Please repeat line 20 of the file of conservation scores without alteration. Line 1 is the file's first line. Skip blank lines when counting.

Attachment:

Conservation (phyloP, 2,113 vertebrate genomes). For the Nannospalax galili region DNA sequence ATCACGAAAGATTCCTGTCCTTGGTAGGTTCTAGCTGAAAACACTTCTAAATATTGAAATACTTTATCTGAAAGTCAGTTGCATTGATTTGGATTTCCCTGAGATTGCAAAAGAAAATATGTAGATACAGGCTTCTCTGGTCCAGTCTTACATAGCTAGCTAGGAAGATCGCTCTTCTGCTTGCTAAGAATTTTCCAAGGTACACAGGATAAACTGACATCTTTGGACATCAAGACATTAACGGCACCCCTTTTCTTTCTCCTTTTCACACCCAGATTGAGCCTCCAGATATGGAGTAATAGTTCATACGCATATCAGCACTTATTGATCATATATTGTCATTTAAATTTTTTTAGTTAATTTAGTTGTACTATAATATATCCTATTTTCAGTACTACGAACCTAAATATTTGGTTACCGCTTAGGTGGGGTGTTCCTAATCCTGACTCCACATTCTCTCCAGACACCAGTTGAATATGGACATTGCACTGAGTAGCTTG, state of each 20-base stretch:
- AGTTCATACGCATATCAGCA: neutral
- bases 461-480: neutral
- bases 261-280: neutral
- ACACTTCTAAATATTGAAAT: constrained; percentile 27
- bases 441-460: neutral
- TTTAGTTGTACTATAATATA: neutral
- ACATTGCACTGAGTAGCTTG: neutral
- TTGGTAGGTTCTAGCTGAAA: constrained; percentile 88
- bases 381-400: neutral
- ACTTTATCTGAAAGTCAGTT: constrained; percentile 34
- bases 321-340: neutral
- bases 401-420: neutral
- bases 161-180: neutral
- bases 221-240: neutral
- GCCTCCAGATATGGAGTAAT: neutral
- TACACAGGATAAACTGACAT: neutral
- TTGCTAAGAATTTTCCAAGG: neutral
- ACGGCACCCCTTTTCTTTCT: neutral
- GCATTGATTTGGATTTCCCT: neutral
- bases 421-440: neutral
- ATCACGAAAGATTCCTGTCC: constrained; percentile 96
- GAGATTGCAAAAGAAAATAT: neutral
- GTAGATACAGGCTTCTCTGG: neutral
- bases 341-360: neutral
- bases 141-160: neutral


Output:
- GCATTGATTTGGATTTCCCT: neutral